Enter King, the swashbuckling Bajan allrounder most famous for his dazzling 86 in the 1979 World Cup final. Tall, lithe and brilliantly athletic, he instantly captured the imagination. As David Dyer, writing in World Cricket Digest put it: "His execution is so inventive, so full of flair and so astonishingly powerful that he became a South African hero within 90 minutes of reaching the crease." He made 101 in the Johannesburg 'Test' against South Africa, prompting four young (white) fans to charge on to the ground bearing a banner "Coll is King".
For a side that was initially wary of the public reaction the sense of acceptance was overwhelming. Stephenson, then a 23-year-old fast bowling allrounder for Barbados, recalls the opening game vividly. "The majority of the fans were white, the blacks were mainly cleaning the stands. When we walked out on to the field to defend 204, I remember the guys talking about having nine slips because nobody wanted to stand near the boundary. We feared we would get objects thrown at us, maybe get beaten up. I was very tense because I had been asked to field at third man.
"Then a little white kid ran on to the ground and offered me a Coke. I refused. He came back at the end of the next over and I thought, OK, let me try. I took the bottle, had a little sip and gave it back to him. You should have seen the sight at the end of the next over. There must have been about 15 kids around me, offering me drinks. It was so touching."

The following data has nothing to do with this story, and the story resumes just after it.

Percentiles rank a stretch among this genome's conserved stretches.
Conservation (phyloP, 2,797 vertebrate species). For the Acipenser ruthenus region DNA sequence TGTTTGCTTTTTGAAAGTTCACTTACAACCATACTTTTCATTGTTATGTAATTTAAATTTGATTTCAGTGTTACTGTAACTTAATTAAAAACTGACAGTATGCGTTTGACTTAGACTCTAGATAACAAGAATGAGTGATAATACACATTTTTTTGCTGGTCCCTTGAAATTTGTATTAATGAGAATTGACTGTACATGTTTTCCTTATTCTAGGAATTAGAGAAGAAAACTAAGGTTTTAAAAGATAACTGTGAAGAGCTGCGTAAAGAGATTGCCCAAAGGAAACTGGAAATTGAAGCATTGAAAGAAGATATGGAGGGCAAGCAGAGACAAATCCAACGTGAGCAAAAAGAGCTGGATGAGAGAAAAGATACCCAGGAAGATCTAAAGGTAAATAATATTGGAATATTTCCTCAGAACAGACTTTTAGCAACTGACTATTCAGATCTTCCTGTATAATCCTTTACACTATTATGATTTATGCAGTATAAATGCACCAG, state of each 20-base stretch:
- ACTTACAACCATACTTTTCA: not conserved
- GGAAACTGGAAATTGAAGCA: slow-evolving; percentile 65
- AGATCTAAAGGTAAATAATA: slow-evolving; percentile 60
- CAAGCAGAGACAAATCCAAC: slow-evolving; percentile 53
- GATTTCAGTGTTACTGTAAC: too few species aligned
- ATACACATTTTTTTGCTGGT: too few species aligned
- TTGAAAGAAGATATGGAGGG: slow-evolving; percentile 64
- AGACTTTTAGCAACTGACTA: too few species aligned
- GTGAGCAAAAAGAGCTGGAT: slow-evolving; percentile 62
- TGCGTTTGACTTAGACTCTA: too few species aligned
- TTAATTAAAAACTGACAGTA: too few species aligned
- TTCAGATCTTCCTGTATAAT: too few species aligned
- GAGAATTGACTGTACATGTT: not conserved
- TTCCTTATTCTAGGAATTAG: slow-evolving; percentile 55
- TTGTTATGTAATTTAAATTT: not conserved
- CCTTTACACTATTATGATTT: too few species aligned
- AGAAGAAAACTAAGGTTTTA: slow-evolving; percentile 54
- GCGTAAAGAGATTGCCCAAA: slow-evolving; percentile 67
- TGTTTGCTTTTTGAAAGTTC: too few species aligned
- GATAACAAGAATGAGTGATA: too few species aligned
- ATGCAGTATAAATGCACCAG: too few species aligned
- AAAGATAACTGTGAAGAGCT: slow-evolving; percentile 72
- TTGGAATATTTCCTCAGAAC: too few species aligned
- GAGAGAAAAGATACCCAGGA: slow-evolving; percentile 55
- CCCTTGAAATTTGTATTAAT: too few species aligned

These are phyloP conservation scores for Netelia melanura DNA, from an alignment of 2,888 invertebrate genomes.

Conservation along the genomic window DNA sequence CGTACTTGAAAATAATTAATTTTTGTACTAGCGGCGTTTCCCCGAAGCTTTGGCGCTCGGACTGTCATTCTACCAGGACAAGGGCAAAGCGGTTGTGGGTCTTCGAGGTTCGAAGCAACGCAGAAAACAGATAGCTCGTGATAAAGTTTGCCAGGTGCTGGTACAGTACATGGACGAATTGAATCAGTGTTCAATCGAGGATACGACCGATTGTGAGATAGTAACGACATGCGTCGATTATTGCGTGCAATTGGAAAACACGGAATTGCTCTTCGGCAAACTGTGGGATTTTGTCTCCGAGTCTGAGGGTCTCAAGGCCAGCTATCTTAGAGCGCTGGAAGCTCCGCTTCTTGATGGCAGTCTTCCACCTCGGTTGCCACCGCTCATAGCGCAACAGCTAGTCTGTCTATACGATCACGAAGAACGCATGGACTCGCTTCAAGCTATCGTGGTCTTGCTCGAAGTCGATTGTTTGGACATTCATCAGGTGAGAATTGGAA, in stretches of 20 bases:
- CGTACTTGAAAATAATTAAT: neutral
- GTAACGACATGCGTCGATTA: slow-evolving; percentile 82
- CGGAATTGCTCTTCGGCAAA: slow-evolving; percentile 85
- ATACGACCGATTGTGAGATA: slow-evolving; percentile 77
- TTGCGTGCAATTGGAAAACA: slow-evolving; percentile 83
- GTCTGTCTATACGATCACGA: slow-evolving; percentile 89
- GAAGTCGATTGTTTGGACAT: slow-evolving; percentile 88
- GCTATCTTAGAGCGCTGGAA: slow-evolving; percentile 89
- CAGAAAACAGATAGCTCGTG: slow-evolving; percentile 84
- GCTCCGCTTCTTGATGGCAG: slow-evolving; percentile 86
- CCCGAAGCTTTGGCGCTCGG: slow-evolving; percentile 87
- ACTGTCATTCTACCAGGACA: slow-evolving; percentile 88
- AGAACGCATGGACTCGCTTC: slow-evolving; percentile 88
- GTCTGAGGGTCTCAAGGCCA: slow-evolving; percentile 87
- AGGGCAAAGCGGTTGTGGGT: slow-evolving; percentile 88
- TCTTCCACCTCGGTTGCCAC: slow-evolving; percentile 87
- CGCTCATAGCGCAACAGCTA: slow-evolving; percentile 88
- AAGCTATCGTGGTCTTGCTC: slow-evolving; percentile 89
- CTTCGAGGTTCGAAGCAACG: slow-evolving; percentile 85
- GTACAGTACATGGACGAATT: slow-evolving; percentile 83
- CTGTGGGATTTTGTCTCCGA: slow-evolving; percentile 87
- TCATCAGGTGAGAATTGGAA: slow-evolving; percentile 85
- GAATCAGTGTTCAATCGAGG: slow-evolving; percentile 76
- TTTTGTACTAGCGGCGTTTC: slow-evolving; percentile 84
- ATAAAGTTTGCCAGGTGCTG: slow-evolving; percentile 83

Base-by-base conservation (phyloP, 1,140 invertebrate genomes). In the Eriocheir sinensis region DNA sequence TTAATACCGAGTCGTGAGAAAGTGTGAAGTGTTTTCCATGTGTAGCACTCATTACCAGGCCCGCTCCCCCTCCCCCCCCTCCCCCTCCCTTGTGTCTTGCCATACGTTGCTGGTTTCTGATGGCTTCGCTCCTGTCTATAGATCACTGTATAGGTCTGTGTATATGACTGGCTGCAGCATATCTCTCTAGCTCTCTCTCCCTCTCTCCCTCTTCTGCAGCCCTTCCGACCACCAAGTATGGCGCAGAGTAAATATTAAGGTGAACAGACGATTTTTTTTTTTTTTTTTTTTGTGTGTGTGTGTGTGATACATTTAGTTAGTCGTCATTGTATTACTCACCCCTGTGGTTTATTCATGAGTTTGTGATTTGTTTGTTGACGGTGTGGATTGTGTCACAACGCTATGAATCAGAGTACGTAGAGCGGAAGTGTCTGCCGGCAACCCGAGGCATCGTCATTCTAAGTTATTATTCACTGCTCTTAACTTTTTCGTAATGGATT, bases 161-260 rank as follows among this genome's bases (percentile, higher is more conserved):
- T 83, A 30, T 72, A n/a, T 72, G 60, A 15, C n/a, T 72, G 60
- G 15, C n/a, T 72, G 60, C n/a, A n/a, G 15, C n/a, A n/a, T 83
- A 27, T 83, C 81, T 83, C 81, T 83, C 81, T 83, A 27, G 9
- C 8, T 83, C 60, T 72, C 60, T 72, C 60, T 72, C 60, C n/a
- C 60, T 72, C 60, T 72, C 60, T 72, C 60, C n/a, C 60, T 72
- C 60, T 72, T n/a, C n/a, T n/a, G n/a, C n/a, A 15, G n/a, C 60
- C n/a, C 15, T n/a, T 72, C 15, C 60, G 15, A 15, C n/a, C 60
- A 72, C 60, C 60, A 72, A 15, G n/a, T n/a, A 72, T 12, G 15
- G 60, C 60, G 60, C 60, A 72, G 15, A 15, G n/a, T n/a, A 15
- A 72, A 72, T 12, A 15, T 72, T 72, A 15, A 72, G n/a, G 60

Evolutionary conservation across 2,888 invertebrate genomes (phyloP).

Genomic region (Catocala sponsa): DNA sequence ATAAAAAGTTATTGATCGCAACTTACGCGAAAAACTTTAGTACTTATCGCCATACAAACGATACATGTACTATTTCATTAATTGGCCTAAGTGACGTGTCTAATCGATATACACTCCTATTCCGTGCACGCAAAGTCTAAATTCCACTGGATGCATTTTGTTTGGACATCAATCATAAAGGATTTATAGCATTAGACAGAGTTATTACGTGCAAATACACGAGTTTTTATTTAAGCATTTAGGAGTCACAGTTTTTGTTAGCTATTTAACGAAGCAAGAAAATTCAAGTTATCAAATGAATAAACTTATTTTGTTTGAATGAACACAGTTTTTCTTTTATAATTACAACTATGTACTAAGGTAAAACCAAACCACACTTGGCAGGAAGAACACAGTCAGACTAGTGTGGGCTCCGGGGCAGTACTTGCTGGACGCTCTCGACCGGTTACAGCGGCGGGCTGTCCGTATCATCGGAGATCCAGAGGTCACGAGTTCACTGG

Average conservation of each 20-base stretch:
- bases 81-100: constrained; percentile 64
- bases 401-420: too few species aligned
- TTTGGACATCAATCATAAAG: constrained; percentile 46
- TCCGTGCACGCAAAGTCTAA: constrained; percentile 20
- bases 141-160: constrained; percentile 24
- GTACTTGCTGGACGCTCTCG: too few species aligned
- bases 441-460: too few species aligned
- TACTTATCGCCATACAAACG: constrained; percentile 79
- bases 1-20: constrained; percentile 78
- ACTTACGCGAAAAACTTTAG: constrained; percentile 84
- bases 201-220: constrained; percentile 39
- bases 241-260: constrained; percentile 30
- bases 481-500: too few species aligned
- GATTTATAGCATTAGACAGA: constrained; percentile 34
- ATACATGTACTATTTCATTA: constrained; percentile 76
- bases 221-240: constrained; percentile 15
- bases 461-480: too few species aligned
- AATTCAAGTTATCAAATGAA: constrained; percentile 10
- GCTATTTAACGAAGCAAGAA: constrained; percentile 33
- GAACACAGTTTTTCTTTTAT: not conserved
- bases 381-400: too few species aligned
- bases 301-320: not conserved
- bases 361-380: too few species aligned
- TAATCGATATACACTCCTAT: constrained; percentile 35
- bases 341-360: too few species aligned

It was just the first of several memorable incidents on the month-long tour, one where the West Indians, with their naturally aggressive brand of cricket, were the toast of South Africa. In a milieu where a white man risked being jailed if found entertaining a black one, in cities that had distinct areas where blacks were forbidden, the West Indians were embraced. No amount of opposition seemed to matter. Hassan Howa, the leader of the South African Cricket Union, reaffirmed his policy of "no normal sport in an abnormal society" and endorsed advertisement hoardings that screamed "Don't watch television". But nothing could hold the sky-rocketing interest in check. The third one-dayer attracted what is thought to be the biggest crowd ever to watch a cricket match at Berea Park in Pretoria, widely regarded as the heartland of apartheid. It was an astonishing sight. Bacher, unable to control his tears, stated emphatically: "If you've won over Pretoria, you've made it."